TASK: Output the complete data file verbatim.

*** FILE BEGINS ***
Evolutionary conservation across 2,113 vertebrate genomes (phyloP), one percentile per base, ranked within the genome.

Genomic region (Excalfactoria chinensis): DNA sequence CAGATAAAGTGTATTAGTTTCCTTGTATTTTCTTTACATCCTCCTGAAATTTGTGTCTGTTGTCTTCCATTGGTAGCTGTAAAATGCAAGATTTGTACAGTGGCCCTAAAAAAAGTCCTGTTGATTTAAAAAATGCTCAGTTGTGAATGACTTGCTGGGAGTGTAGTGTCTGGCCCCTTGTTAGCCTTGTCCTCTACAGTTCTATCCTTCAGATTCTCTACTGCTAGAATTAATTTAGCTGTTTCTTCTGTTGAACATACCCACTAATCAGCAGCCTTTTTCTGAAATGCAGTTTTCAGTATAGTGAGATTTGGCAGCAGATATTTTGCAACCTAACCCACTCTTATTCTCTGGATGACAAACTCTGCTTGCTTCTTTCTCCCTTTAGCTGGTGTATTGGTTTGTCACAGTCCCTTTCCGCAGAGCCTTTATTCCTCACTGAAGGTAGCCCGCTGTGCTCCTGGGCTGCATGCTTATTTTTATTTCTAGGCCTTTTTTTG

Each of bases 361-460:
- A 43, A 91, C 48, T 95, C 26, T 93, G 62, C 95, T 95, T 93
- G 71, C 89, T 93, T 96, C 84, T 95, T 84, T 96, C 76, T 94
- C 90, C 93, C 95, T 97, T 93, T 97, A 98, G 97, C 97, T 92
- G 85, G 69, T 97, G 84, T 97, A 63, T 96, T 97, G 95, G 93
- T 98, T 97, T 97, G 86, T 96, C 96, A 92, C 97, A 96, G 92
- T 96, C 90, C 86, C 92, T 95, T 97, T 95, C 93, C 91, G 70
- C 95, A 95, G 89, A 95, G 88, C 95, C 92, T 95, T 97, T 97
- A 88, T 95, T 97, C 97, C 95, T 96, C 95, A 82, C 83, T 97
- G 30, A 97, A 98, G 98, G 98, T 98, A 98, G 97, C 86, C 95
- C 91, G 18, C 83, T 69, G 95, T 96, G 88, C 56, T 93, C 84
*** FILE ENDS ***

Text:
Evolutionary conservation across 2,113 vertebrate genomes (phyloP), one percentile per base, ranked within the genome.

Genomic region (Excalfactoria chinensis): DNA sequence CAGATAAAGTGTATTAGTTTCCTTGTATTTTCTTTACATCCTCCTGAAATTTGTGTCTGTTGTCTTCCATTGGTAGCTGTAAAATGCAAGATTTGTACAGTGGCCCTAAAAAAAGTCCTGTTGATTTAAAAAATGCTCAGTTGTGAATGACTTGCTGGGAGTGTAGTGTCTGGCCCCTTGTTAGCCTTGTCCTCTACAGTTCTATCCTTCAGATTCTCTACTGCTAGAATTAATTTAGCTGTTTCTTCTGTTGAACATACCCACTAATCAGCAGCCTTTTTCTGAAATGCAGTTTTCAGTATAGTGAGATTTGGCAGCAGATATTTTGCAACCTAACCCACTCTTATTCTCTGGATGACAAACTCTGCTTGCTTCTTTCTCCCTTTAGCTGGTGTATTGGTTTGTCACAGTCCCTTTCCGCAGAGCCTTTATTCCTCACTGAAGGTAGCCCGCTGTGCTCCTGGGCTGCATGCTTATTTTTATTTCTAGGCCTTTTTTTG

Each of bases 361-460:
- A 43, A 91, C 48, T 95, C 26, T 93, G 62, C 95, T 95, T 93
- G 71, C 89, T 93, T 96, C 84, T 95, T 84, T 96, C 76, T 94
- C 90, C 93, C 95, T 97, T 93, T 97, A 98, G 97, C 97, T 92
- G 85, G 69, T 97, G 84, T 97, A 63, T 96, T 97, G 95, G 93
- T 98, T 97, T 97, G 86, T 96, C 96, A 92, C 97, A 96, G 92
- T 96, C 90, C 86, C 92, T 95, T 97, T 95, C 93, C 91, G 70
- C 95, A 95, G 89, A 95, G 88, C 95, C 92, T 95, T 97, T 97
- A 88, T 95, T 97, C 97, C 95, T 96, C 95, A 82, C 83, T 97
- G 30, A 97, A 98, G 98, G 98, T 98, A 98, G 97, C 86, C 95
- C 91, G 18, C 83, T 69, G 95, T 96, G 88, C 56, T 93, C 84